eManualOnline website being displayed on several device screens

Being Bold Brings Big Benefits (like a £530K increase in annualized revenue)

How eManualOnline embraced a spirit of experimentation by working with The Good for a 50% win rate and a 9:1 ROI.

Every successful leader embraces experiments in the face of unknown outcomes. This fearlessness is innate for Chad Shen-Ina, owner of eManualOnline, who isn’t afraid to challenge the status quo when it’s not working.

Chad’s focused goals and flexible mindset made for an easy partnership as we developed a strategy and tackled each goal head-on.

Find out how Chad Ina’s fearless approach with The Good helped eManualOnline achieve impressive results like:

  • A 50% win rate
  • £530K annualized revenue gains
  • 9:1 ROI

An industry leader

Trusted for over 15 years by over a million sellers, eManualOnline offers over 2.5 million digital repair manuals for download, making it the largest repair manual database online.

Their site boasts an impressive catalog across all industries, including automotive, household electronics, construction equipment, and more.

And not only professionals can purchase their manuals. eManualOnline is for everyone curios about repair, whether you’re a professional mechanic, a repair shop, or someone who loves a good DIY project.

eManualOnline has a long-standing commitment to providing quality manuals with quality service at a reasonable price, something they’ve maintained through all of their years of service.

From simple tweaks to bold reworks of complex elements

Goals provide the foundation of any meaningful experimentation. When goals are set, they become the guiding force driving us toward success. Unclear goals and lack of direction lead to failed projects and wasted time.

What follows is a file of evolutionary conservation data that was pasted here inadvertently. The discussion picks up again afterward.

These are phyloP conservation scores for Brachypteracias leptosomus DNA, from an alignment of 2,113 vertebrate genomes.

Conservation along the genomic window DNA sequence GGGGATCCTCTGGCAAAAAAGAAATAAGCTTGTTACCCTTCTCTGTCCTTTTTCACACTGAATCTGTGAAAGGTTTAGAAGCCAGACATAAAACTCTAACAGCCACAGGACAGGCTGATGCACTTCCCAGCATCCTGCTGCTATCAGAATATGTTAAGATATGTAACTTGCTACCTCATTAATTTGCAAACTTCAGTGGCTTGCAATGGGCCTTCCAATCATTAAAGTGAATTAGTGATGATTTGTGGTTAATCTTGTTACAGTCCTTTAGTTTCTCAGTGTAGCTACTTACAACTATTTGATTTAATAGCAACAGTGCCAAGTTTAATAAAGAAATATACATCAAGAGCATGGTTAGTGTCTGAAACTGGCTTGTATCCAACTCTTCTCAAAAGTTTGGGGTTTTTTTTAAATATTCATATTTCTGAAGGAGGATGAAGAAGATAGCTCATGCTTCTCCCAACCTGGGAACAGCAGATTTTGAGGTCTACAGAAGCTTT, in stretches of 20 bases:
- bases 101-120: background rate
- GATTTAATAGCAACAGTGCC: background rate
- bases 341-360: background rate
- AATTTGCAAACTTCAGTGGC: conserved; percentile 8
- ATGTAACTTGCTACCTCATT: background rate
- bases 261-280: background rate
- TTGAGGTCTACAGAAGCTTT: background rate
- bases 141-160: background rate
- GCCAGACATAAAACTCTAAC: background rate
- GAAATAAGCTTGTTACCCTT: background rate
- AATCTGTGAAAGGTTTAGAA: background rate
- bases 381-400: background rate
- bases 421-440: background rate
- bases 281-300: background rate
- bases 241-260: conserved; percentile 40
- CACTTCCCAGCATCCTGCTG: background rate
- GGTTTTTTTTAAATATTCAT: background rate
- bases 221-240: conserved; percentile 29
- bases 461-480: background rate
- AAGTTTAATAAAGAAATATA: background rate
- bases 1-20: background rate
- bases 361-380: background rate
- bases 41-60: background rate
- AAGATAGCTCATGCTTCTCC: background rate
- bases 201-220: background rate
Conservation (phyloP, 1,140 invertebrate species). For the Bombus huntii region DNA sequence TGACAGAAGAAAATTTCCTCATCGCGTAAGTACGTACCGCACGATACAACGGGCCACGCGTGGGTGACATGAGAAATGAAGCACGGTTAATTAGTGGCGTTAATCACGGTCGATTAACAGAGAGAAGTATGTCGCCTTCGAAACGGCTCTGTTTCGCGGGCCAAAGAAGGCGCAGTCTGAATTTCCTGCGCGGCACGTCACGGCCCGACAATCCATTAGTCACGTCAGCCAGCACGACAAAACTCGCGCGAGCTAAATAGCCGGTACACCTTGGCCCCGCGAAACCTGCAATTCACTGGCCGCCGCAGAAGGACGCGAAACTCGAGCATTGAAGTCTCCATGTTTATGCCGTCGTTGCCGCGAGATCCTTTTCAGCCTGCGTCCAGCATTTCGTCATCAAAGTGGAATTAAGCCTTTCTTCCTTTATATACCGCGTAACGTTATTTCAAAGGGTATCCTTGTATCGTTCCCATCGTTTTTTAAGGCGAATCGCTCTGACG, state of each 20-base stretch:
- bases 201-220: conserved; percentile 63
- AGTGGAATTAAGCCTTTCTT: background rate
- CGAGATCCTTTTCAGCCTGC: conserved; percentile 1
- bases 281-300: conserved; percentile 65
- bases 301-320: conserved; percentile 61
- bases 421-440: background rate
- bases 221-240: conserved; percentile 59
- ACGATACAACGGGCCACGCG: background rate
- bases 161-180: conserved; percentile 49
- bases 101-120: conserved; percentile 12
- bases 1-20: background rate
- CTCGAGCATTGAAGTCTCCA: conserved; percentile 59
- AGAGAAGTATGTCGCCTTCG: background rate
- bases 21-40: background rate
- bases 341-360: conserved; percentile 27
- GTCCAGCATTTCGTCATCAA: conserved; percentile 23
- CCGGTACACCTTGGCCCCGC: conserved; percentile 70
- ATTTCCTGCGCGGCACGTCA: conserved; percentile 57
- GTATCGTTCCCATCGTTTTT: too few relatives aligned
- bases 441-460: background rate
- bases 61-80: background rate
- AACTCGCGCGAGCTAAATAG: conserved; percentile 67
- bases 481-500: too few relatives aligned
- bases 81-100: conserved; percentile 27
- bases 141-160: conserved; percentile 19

Fortunately for us, eManualOnline shared many goals that helped shape our testing approach. These included:

  • Finding high-priority improvement areas with analytics data
  • Increasing conversion rates, a common goal among our clients
  • Increasing directional guidance: Finding ways to guide users to the most relevant products pages in as little time as possible
  • Simplifying the purchase process
  • Minimizing the clicks to checkout
  • Improving side and top navigation for user intent

Conducting a site-wide audit illuminated 3 key challenges

After establishing specific goals, we conducted an audit of eManualOnline to identify any areas of friction and improvements.

Using both qualitative and quantitative data provided insights into not only how customers interact on the site but why these interactions occur.

Our team gathered insights from this research, which illuminated 3 key challenges.

We reviewed heat maps and session recordings of customers scrolling up and down category pages, revealing a potential need for better filtering options and content hierarchy.

User testing revealed that users weren’t sure how eManualOnline delivers their product. Mixed messages throughout the site made customers wary and untrusting of the website.

For example, various locations mentioned mixed delivery methods: DVDs, downloads, links, and emails. Users were likely to lose confidence if delivery methods were unclear.